The sounds of loud songs and heated discussions made by drivers of vehicles queuing at night at a public petrol station, resonate as far as one of Kirkuk's neighborhoods.
Some drivers spend hours waiting for the sound of the hits by Aziz Waissi, a popular Kurdish singer, and others listen to sad songs of the Turkmen singer Khaled Kirkuki. Others play recordings of the Holy Qur’an.
"I woke up to the voice of Quran reciter Walid Ibrahim, at 3:20 am. I couldn't hold myself. I got out of the house and said to the driver, my dear, you are in the middle of the houses, please lower the voice of the recorder or close the car windows and listen to him yourself, but he said it seems that you don't like hearing the voice of the Qur'an," said Mariwan Taher.
Mariwan's house is located in one of the alleys of Al-Ikhwan square at Rahimawa neighborhood in the center of the city of Kirkuk.
The gas queue in front of the Andalus station extends towards Al-Ikhwan square at Rahimawa neighborhood and often reaches inside the alleys near it, where the queue sometimes extends to about two kilometers.
(KirkukNow) reporter who followed the topic on the ground says that the discussions of motorists’ touch on political issues and daily problems. Sometimes their discussions end with the formation of the new Iraqi government and finding solutions to the problems of governance in Iraq.
My doorstep has become the headquarters of UNAMI
"My doorstep has become the headquarters of UNAMI - the United Nations’ Assistance Mission for Iraq - where they discuss all the problems and seek to solve them. Three or four drivers always stand in front of my house and discuss loudly the issue of forming the new Iraqi government, then they address the gasoline crisis and treat it as well,” Ako Farhad, who lives in an alley near Al-Ikhwan square, expressed his suffering.
Some drivers who are not interested in politics stay in their vehicles and play songs, most of them like to listen to the voice of Aziz Waissi or Khaled Kirkuki.
“Although they are standing a few meters away in front of my house, they raise the voice of the recorder, one of them plays a song by Khaled Kirkuki and the other is a song by Aziz Wessi. What I am talking about does not happen during the daytime, but at around two or three in the morning,” says Majed Ahmed, who lives in an alley close to the Al-Ikhwan square.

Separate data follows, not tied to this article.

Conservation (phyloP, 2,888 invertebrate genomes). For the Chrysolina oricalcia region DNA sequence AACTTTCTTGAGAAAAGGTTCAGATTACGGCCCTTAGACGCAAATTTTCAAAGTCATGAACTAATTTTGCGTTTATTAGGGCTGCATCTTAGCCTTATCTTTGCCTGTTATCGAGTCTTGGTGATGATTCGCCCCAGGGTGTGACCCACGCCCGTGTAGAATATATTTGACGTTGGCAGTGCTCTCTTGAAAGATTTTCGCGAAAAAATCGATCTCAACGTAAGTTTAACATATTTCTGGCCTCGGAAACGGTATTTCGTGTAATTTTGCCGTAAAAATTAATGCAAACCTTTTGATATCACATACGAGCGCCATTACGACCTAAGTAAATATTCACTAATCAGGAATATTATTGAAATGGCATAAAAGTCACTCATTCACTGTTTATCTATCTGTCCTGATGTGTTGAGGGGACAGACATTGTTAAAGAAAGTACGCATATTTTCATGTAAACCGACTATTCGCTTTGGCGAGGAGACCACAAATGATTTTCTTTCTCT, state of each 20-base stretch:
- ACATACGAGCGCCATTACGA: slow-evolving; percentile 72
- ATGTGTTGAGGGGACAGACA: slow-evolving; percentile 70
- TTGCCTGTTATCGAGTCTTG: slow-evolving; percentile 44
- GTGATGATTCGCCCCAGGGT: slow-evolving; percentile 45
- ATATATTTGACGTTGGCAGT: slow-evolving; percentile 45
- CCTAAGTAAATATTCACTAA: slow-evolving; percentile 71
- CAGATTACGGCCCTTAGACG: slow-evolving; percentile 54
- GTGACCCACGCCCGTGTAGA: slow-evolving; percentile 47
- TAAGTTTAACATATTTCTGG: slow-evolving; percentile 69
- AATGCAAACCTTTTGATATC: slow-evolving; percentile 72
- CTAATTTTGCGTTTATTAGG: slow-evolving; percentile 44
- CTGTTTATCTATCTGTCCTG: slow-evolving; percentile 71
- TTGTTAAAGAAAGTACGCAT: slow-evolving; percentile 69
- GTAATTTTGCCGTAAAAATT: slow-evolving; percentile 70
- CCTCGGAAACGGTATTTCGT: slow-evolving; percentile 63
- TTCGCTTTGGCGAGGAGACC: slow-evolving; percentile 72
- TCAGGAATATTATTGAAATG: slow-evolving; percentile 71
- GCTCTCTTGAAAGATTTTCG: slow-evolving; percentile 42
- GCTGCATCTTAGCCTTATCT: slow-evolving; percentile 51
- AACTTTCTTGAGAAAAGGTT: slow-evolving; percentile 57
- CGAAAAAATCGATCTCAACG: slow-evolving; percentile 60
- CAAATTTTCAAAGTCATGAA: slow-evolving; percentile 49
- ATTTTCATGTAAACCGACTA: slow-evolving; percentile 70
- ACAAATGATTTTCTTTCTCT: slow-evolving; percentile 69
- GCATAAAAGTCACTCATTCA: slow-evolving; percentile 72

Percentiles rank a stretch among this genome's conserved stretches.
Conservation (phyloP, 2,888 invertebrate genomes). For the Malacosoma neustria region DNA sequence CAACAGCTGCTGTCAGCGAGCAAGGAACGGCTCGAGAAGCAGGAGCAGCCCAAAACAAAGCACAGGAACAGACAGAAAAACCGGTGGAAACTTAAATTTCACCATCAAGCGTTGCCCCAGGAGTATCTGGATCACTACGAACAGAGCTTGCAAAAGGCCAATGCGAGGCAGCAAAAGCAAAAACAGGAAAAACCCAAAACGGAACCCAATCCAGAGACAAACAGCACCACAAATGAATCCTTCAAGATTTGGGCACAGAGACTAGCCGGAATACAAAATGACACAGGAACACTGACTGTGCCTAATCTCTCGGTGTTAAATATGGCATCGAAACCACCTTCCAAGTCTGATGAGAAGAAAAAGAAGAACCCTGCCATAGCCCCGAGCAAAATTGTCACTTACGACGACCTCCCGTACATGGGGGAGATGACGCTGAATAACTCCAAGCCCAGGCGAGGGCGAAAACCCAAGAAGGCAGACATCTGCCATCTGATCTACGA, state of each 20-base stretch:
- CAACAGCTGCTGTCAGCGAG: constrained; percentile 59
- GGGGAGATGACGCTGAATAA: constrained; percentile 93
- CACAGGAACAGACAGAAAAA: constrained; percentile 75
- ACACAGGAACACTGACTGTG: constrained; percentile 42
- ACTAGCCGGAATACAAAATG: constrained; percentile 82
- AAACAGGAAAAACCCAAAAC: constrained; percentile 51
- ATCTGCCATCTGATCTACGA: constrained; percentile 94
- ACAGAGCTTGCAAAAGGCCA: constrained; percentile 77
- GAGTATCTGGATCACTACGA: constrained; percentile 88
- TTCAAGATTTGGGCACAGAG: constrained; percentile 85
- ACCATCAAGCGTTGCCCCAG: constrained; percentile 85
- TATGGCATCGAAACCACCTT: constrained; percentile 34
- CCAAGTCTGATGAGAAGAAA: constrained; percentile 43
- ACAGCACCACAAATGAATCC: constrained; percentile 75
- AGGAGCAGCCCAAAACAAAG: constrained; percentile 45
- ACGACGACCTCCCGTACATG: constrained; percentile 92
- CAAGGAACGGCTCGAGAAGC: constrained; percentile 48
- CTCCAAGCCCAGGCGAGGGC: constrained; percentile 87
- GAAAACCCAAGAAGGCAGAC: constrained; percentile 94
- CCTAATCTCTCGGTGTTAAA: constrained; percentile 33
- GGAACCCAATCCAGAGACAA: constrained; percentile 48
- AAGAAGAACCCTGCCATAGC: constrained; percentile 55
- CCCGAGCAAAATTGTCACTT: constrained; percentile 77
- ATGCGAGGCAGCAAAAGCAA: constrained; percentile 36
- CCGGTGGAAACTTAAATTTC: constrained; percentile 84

Majed told (KirkukNow) that they are afraid whenever a gasoline crisis occurs in Kirkuk, because at that time they realize that the long queue of cars will reach their area, pointing out that they repeatedly reprimanded the drivers for their behavior, but to no avail.
Andalus station is open around the clock and distributes government-subsidized gasoline at a price of 450 Iraqi dinars IQD (USD0.3) with fuel cards, and it is constantly crowded.
We can't clean our doorstep because of those vehicles
"We can't clean our doorstep because of those vehicles, we are tired of this situation," says Najat Anwar, a woman who lives near the Andalus station.
There are 27 government gas stations that distribute government gasoline at 450 dinars according to coupons, three of which distribute government gasoline at the commercial price of 1,000 dinars per liter without coupons alike the 68 private gas stations in Kirkuk.
Gas stations in the city center are open until 12 pm, three gas stations are open 24 hours and gasoline will be distributed in the districts until 8 pm.
Kirkuk Governorate (its population is estimated at more than 1.7 million people), is supplied daily with 1.5 million liters of gasoline per day.